And you were then hooked into the Keith Circuit?
Let me tell you about that. Now, Pat Casey was the roughesttalking man I’ve ever seen in my life. How he kept a phone I’ll never know. He’s sitting there listening to them—the big shots in Keith. Pat, now, he ain’t opened his mouth. Anyway, the bookers say, “Tell you what we’d do with Sissle and Blake. Get grotesque clothes for them, an upright piano in a pine box.” Then they’d have Sissle say to me, “Hey, Sam! What is dat , ober dere ?”
I’d say, “I don’t know.” Listen how ridiculous this is! I’d go over and touch the piano and say, “Why, that’s a pie -an-nol” and then sit down and play the piano, and Sissle’d sing.
Pat Casey says, “Are you gentlemen finished?”
“When you saw Sissle and Blake at the Harlem Opera House, what did they have on?”
“Well, that’s what they’re going to wear when you buy them— if you buy them.”
So the bookers are grumbling, and Pat says, “You don’t want them, I’ll sell them to the Schuberts.”
“Oh, no. No !” And we went on in tuxedos.
And you went straight to the Palace Theatre, New York. Then where?
Maryland Theatre, Baltimore. We followed a fellow named Harry Delf—great monologist. I’m standing in the wings on the first day, see, and the stage manager keeps looking at me.
“You from Sissle and Blake?”
“Don’t you know you follow that act?”
“Yeah, I know. It’s up on the board.”
“When you going to make up?” He’s talking about cork. Blackface. Now, I don’t know what he’s talking about; I’d just put on a little powder. I said, “I’m already made up.”
“No,” he said, “when are you going to put the cork on?”
The old man owned the theatre came over. “You ain’t going on my stage that way——.” All of a sudden, DA-DA-DADUM , it’s our cue, see, and I walked right out on stage; Sissle came on from the other side. Now, we go out and do the act and stop the show cold . Nobody wanted to follow us.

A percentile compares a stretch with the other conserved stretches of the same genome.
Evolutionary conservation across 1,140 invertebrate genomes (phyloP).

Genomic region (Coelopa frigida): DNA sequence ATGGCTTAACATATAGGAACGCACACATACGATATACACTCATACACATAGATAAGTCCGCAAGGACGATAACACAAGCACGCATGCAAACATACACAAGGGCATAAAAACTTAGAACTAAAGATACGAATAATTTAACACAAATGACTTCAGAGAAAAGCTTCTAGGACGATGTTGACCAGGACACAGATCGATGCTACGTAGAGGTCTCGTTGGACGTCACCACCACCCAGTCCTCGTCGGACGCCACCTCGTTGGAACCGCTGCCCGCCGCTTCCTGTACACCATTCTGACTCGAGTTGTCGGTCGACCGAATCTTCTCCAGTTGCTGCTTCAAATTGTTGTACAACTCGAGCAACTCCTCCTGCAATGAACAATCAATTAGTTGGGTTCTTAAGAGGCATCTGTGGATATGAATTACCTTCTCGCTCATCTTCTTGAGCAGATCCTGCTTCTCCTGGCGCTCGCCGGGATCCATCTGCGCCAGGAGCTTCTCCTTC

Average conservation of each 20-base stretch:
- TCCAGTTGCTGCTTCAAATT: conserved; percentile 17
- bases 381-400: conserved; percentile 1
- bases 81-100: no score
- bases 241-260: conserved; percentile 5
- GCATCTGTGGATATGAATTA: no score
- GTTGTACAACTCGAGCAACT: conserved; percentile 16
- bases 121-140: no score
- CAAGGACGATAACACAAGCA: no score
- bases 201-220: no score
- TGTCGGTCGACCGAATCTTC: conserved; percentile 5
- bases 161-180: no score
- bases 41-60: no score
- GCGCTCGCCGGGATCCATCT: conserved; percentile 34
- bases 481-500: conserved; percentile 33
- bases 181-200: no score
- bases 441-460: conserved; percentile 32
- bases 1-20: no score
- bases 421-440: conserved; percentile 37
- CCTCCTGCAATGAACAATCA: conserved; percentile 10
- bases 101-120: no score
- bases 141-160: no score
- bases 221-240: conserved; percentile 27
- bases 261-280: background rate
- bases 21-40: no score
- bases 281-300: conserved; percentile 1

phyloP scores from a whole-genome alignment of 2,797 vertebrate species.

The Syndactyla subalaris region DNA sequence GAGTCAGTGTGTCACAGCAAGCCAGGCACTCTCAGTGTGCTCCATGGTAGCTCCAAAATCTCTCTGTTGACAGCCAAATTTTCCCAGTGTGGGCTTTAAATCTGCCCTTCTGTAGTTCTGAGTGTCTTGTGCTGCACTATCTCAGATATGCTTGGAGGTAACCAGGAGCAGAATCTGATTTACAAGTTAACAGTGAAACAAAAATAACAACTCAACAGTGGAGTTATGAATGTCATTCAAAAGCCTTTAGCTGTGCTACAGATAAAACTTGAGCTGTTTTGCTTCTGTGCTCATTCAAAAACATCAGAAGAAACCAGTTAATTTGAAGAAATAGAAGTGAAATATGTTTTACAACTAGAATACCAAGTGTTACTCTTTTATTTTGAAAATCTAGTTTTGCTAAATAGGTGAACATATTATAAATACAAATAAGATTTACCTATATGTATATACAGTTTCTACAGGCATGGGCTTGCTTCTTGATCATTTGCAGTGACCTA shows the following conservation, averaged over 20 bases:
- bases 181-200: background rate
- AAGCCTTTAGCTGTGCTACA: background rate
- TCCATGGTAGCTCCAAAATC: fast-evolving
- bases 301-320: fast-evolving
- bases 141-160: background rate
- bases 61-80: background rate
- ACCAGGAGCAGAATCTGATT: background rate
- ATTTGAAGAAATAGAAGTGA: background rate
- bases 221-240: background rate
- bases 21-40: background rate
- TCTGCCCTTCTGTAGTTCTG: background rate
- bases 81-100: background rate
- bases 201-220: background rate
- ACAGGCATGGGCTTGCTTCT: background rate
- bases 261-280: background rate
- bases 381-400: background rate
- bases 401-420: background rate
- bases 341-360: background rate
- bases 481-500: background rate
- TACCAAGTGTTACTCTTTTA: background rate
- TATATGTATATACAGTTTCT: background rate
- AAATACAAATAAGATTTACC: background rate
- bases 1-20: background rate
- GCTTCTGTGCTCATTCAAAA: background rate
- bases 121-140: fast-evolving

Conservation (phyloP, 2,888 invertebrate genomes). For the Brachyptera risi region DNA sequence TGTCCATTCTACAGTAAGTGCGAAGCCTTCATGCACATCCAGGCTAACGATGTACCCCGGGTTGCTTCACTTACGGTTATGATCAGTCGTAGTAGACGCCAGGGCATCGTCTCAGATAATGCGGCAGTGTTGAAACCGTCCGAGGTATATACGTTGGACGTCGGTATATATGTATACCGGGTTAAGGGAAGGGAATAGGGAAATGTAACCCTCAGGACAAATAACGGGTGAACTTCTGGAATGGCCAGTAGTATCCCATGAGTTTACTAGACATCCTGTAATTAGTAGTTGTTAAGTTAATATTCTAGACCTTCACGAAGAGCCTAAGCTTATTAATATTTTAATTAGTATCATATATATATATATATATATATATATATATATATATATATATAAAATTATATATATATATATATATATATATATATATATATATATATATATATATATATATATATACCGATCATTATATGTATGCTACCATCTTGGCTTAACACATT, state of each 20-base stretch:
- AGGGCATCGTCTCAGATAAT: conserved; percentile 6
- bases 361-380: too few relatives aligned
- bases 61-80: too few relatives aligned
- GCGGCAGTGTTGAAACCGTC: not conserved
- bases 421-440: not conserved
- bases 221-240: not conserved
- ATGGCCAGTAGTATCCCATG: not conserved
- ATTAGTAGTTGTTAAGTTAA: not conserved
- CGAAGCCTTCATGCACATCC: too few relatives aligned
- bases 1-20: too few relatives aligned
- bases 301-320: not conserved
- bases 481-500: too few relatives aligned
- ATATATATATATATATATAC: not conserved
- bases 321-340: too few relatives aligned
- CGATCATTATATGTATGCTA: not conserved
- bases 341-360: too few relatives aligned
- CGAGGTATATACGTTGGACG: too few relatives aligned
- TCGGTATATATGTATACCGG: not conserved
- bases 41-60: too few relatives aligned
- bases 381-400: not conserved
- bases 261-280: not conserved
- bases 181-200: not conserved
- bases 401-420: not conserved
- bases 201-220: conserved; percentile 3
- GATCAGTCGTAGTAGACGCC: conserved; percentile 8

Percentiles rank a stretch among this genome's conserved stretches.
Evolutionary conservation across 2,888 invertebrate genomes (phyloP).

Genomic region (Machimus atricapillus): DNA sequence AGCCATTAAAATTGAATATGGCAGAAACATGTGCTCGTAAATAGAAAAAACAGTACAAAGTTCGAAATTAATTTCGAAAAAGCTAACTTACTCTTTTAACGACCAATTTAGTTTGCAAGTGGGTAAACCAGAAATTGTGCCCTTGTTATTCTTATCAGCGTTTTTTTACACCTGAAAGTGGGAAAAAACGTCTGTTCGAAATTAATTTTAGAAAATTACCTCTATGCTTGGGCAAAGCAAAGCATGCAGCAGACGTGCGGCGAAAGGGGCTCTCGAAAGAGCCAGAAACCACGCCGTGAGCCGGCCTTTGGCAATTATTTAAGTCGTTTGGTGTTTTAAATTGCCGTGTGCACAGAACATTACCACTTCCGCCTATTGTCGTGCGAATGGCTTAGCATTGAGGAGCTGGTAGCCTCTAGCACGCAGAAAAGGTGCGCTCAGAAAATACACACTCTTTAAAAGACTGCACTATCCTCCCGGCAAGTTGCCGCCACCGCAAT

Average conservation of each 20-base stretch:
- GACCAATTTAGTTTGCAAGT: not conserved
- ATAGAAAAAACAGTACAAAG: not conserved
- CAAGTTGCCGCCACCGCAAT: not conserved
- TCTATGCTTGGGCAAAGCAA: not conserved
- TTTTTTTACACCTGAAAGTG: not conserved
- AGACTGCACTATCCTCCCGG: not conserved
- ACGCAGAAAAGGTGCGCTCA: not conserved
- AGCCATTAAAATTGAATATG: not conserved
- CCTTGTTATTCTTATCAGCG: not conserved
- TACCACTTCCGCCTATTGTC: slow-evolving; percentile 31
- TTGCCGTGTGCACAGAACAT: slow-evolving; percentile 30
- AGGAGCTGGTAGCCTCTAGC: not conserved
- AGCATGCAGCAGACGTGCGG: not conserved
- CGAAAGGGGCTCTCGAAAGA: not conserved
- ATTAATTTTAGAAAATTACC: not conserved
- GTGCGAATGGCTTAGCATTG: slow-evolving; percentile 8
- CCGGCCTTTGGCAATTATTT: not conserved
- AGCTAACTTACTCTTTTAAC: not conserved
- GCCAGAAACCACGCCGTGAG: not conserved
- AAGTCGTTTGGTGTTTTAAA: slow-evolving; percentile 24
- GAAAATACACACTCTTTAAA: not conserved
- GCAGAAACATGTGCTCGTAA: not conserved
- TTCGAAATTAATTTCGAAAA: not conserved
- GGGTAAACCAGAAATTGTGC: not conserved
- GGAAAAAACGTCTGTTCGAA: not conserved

We come off. Now, Sissle knew the old man, had worked for him. He had a big change of heart, see, we’d stopped his show. He says to the stage manager, “Why are you meddling with their act?”
“They’re colored, ain’t they?”
“I raised these boys. Don’t be so smart. They don’t put on no cork!”
But it was common practice?
All Negroes put on cork. Wilbur Sweatman was the first one that didn’t put it on. But Wilbur Sweatman was an Indian.
Did you continue playing the entire Keith Circuit?
We didn’t play the deluxe houses, like the Paramount. They said we drew Negroes. We didn’t draw Negroes. We didn’t have a Negro act. I did a little light Negro comedy, a bit of dialect. Sissle didn’t like that. Sissle never sang in dialect. He was right out of college—Butler, Indianapolis. We’d just sit and entertain, wrote all our own material. When I’d play piano, I’d play a pop song, but I wouldn’t announce it. We had an act you couldn’t follow. But usually we had to work number two.
In an eight-act bill? Why was that?
All colored acts used to go on second. And they dressed on the last floor next to the toilet. Now, this story I’m going to tell you is about Joe Kennedy—before he was ambassador to London. Old Man Kennedy.
We were playing that theatre way up Broadway—Keith vaudeville, you hear what I’m saying? That’s the first time I saw Mae West. We were on the bill with her. Anyway, Kennedy comes backstage and says to this man in charge, “Who told you how to line up a vaudeville show?” The man don’t know who he is. I’m standing there; I don’t know either.